Filmmakers Cristina Gallego and Ciro Guerra follow-up their Oscar nominated feature film Embrace of the Serpent with Birds of Passage, a sprawling drama about Columbian drug cartels. The story’s primary focus is Raphayet (José Acosta), an average bachelor who becomes involved with drug trafficking, gradually becoming a notorious name in the dangerous culture.
Nowhere is difficult to discuss without skimming spoilers, especially since the film deserves to stay a secret for new audiences. What I can safely share is that this thriller is comparable to last year’s winner Searching. But, while both movies are about a parent trying to find their missing child, each movie has its own efficient approach.
Comedienne Amy Schumer is at her best when she’s in unfamiliar waters and vocalizing about it. By being incredibly observant and quick-witted, she forms a unique and bold perspective that humorously addresses relatable hesitation. This transferable approach is why her film roles have worked for me as well (Trainwreck, Snatched, I Feel Pretty).
In the heart of Toronto’s entertainment district, high-end restaurants hold their own against competition and stress, or so we assume. This facade, however, becomes too much for Daniel, a well-versed chef with a bad reputation and unhealthy work ethic. Over the span of a day in Nose to Tail, Daniel’s life spins out of control as his attitude costs him his staff and his family, and possibly the last chance he’ll get in the business.
The selling point of For Love or Money is the outrageous premise that’s established well in the trailer. It offers a familiar dynamic, but is so suggestive towards the film’s comedic potential that viewers are naturally reeled in. If you enjoyed How to Lose a Guy in 10 Days or What Happens in Vegas, here’s a movie for you.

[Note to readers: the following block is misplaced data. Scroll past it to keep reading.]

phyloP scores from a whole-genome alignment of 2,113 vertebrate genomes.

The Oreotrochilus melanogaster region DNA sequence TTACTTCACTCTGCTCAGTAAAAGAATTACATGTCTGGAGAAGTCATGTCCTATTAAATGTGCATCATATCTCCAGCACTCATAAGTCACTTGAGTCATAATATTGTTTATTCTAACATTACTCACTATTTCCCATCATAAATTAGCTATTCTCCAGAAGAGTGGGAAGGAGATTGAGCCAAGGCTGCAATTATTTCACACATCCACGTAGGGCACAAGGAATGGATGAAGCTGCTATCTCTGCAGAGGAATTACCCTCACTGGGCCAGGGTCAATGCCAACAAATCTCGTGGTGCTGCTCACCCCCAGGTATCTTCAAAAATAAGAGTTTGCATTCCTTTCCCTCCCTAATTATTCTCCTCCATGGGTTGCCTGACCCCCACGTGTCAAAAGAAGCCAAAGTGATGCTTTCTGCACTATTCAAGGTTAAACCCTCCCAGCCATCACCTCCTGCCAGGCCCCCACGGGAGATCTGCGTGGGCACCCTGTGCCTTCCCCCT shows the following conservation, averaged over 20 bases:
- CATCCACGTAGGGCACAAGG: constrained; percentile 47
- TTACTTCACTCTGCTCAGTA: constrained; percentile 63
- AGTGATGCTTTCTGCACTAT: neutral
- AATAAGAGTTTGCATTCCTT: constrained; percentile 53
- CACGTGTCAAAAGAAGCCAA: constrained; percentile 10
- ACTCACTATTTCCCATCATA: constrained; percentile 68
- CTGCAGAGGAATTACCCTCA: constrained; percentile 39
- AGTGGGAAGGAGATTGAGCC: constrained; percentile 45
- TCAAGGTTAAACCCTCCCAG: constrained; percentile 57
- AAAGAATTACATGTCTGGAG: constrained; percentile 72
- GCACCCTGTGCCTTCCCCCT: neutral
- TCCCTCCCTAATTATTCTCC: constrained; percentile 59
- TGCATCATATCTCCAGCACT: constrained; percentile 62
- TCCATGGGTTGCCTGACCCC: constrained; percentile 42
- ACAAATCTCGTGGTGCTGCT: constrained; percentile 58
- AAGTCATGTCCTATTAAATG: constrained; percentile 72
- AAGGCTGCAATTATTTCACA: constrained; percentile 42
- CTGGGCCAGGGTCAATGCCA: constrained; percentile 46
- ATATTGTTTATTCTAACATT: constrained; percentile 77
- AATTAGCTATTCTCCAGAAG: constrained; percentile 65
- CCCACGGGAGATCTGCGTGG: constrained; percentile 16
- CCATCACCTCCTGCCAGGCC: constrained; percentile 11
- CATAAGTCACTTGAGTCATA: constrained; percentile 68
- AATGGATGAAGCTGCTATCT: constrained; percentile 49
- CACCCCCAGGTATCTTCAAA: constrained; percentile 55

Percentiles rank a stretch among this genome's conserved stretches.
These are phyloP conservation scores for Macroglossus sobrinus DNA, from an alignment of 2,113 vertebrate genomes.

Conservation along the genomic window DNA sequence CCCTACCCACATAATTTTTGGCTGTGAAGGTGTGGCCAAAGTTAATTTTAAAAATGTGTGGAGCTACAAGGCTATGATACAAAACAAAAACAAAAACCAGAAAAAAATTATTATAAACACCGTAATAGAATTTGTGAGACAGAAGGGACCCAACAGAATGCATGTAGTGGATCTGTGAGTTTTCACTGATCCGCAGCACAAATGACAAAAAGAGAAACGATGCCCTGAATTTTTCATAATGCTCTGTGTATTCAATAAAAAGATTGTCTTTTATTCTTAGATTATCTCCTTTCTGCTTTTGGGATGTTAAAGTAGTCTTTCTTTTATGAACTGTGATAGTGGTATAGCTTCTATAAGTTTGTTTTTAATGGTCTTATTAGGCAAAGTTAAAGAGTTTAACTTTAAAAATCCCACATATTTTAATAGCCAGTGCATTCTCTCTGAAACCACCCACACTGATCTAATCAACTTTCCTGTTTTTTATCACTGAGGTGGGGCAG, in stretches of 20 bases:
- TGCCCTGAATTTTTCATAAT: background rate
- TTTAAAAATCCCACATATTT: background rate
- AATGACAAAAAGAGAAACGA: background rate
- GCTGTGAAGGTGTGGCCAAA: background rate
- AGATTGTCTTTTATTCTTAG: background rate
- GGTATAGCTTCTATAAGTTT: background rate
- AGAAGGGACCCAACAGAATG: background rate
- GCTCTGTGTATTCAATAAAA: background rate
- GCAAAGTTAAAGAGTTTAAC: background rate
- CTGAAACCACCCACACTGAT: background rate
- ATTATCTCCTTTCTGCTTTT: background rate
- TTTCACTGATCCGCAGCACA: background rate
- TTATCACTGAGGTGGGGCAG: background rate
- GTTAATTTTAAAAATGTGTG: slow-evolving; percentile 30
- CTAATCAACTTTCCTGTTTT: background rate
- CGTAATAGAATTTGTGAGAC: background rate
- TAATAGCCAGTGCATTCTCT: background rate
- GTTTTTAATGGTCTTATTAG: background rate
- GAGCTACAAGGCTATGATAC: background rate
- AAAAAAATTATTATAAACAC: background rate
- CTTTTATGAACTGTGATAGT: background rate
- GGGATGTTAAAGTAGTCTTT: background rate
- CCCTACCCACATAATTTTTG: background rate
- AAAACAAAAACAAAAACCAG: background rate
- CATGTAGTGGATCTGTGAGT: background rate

Benedikt Erlingsson must be a gambling man. With his new film Woman at War, he pushes the limit on imagination; crossing the narrative with elements of a thriller and a deadpan comedy. But like a gambler with no self-control, Erlingsson overestimates his luck; spinning the film’s results into a somewhat smug affair.
The work I’ve seen from French-Canadian filmmaker Denis Côté all involve the subject of lost souls. Carcasses was a pseudo-doc about a lonely scrapyard owner who is suddenly interrupted by a gang of wanderers, and Curling followed the faded relationship between a father and his daughter in the wake of a tragedy.
By: Trevor Chartrand A surprising and VERY unique take on the buddy-comedy, To Dust is a thoughtful and inspired look at grief – with plenty of well-timed comedic wit. It’s a premise we’ve all heard before, with two unlikely companions teaming up to reach a common goal, however the approach and style this film takes is a brand entirely its own.
Peter Farrelly’s Oscar-winning film Green Book has proven to be a divisive film for audiences, which is strange considering it fits the bill to be a general crowd-pleaser.
Finding Hygge explores the Danish concept of hygge, which a quick Google search tells me has to do with comfort, wellness, and happiness. I was forced to Google, because at no point in this ninety-minute long documentary is the concept distilled or defined in a coherent manner.